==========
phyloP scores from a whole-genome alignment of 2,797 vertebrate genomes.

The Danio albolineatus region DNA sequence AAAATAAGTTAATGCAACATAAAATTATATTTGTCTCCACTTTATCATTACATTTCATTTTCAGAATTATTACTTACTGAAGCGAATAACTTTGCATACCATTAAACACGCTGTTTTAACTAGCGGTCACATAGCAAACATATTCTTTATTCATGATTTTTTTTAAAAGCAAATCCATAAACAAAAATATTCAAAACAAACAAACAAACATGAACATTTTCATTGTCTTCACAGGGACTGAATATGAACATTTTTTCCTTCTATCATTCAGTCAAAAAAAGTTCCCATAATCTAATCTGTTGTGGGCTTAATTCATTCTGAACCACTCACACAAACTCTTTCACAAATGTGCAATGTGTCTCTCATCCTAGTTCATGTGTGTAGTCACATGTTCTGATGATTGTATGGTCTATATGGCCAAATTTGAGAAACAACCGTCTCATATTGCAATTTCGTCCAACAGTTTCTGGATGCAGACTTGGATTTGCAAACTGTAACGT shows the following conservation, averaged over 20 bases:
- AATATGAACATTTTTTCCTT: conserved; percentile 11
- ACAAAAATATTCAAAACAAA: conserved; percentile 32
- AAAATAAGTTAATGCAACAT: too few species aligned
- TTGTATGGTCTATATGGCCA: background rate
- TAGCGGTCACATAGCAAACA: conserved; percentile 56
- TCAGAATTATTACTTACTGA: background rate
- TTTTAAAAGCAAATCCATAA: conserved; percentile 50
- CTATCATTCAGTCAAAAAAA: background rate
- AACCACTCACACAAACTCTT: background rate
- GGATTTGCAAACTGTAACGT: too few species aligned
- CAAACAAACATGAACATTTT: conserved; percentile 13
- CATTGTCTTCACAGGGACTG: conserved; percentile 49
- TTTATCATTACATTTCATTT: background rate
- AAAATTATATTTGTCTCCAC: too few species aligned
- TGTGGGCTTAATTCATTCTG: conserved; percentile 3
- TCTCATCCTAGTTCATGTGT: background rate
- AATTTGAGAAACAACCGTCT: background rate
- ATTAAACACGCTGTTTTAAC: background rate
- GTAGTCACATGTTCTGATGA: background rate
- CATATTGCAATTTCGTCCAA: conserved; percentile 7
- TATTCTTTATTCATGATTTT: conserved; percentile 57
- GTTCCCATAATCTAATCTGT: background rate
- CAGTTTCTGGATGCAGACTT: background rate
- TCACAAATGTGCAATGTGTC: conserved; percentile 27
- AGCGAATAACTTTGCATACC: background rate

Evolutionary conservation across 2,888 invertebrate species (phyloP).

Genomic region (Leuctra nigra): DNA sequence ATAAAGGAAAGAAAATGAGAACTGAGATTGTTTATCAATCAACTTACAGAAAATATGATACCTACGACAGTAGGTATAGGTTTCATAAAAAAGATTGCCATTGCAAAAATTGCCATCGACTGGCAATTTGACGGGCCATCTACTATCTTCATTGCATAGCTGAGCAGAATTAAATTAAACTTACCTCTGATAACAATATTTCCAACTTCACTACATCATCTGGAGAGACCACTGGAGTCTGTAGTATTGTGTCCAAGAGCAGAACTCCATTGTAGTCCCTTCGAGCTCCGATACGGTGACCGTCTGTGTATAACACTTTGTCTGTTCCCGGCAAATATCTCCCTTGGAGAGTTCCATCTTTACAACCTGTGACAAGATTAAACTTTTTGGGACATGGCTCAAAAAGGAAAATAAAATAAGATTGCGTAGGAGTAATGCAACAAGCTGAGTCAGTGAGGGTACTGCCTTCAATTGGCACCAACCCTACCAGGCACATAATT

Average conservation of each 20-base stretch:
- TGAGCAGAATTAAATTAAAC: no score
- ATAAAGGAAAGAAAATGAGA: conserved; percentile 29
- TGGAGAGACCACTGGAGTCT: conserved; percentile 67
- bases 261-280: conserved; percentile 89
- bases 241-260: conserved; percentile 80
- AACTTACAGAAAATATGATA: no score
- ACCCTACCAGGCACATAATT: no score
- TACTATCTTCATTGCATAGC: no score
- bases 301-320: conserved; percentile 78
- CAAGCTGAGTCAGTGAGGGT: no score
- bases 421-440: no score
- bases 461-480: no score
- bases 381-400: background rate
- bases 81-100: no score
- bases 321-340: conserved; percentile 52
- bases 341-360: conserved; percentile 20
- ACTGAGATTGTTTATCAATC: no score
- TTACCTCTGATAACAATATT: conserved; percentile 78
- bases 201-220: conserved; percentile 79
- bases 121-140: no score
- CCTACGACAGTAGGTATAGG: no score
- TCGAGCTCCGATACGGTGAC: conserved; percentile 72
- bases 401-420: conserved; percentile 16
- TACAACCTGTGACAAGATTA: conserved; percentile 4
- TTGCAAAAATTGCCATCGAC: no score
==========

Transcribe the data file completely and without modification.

phyloP scores from a whole-genome alignment of 2,797 vertebrate genomes.

The Danio albolineatus region DNA sequence AAAATAAGTTAATGCAACATAAAATTATATTTGTCTCCACTTTATCATTACATTTCATTTTCAGAATTATTACTTACTGAAGCGAATAACTTTGCATACCATTAAACACGCTGTTTTAACTAGCGGTCACATAGCAAACATATTCTTTATTCATGATTTTTTTTAAAAGCAAATCCATAAACAAAAATATTCAAAACAAACAAACAAACATGAACATTTTCATTGTCTTCACAGGGACTGAATATGAACATTTTTTCCTTCTATCATTCAGTCAAAAAAAGTTCCCATAATCTAATCTGTTGTGGGCTTAATTCATTCTGAACCACTCACACAAACTCTTTCACAAATGTGCAATGTGTCTCTCATCCTAGTTCATGTGTGTAGTCACATGTTCTGATGATTGTATGGTCTATATGGCCAAATTTGAGAAACAACCGTCTCATATTGCAATTTCGTCCAACAGTTTCTGGATGCAGACTTGGATTTGCAAACTGTAACGT shows the following conservation, averaged over 20 bases:
- AATATGAACATTTTTTCCTT: conserved; percentile 11
- ACAAAAATATTCAAAACAAA: conserved; percentile 32
- AAAATAAGTTAATGCAACAT: too few species aligned
- TTGTATGGTCTATATGGCCA: background rate
- TAGCGGTCACATAGCAAACA: conserved; percentile 56
- TCAGAATTATTACTTACTGA: background rate
- TTTTAAAAGCAAATCCATAA: conserved; percentile 50
- CTATCATTCAGTCAAAAAAA: background rate
- AACCACTCACACAAACTCTT: background rate
- GGATTTGCAAACTGTAACGT: too few species aligned
- CAAACAAACATGAACATTTT: conserved; percentile 13
- CATTGTCTTCACAGGGACTG: conserved; percentile 49
- TTTATCATTACATTTCATTT: background rate
- AAAATTATATTTGTCTCCAC: too few species aligned
- TGTGGGCTTAATTCATTCTG: conserved; percentile 3
- TCTCATCCTAGTTCATGTGT: background rate
- AATTTGAGAAACAACCGTCT: background rate
- ATTAAACACGCTGTTTTAAC: background rate
- GTAGTCACATGTTCTGATGA: background rate
- CATATTGCAATTTCGTCCAA: conserved; percentile 7
- TATTCTTTATTCATGATTTT: conserved; percentile 57
- GTTCCCATAATCTAATCTGT: background rate
- CAGTTTCTGGATGCAGACTT: background rate
- TCACAAATGTGCAATGTGTC: conserved; percentile 27
- AGCGAATAACTTTGCATACC: background rate

Evolutionary conservation across 2,888 invertebrate species (phyloP).

Genomic region (Leuctra nigra): DNA sequence ATAAAGGAAAGAAAATGAGAACTGAGATTGTTTATCAATCAACTTACAGAAAATATGATACCTACGACAGTAGGTATAGGTTTCATAAAAAAGATTGCCATTGCAAAAATTGCCATCGACTGGCAATTTGACGGGCCATCTACTATCTTCATTGCATAGCTGAGCAGAATTAAATTAAACTTACCTCTGATAACAATATTTCCAACTTCACTACATCATCTGGAGAGACCACTGGAGTCTGTAGTATTGTGTCCAAGAGCAGAACTCCATTGTAGTCCCTTCGAGCTCCGATACGGTGACCGTCTGTGTATAACACTTTGTCTGTTCCCGGCAAATATCTCCCTTGGAGAGTTCCATCTTTACAACCTGTGACAAGATTAAACTTTTTGGGACATGGCTCAAAAAGGAAAATAAAATAAGATTGCGTAGGAGTAATGCAACAAGCTGAGTCAGTGAGGGTACTGCCTTCAATTGGCACCAACCCTACCAGGCACATAATT

Average conservation of each 20-base stretch:
- TGAGCAGAATTAAATTAAAC: no score
- ATAAAGGAAAGAAAATGAGA: conserved; percentile 29
- TGGAGAGACCACTGGAGTCT: conserved; percentile 67
- bases 261-280: conserved; percentile 89
- bases 241-260: conserved; percentile 80
- AACTTACAGAAAATATGATA: no score
- ACCCTACCAGGCACATAATT: no score
- TACTATCTTCATTGCATAGC: no score
- bases 301-320: conserved; percentile 78
- CAAGCTGAGTCAGTGAGGGT: no score
- bases 421-440: no score
- bases 461-480: no score
- bases 381-400: background rate
- bases 81-100: no score
- bases 321-340: conserved; percentile 52
- bases 341-360: conserved; percentile 20
- ACTGAGATTGTTTATCAATC: no score
- TTACCTCTGATAACAATATT: conserved; percentile 78
- bases 201-220: conserved; percentile 79
- bases 121-140: no score
- CCTACGACAGTAGGTATAGG: no score
- TCGAGCTCCGATACGGTGAC: conserved; percentile 72
- bases 401-420: conserved; percentile 16
- TACAACCTGTGACAAGATTA: conserved; percentile 4
- TTGCAAAAATTGCCATCGAC: no score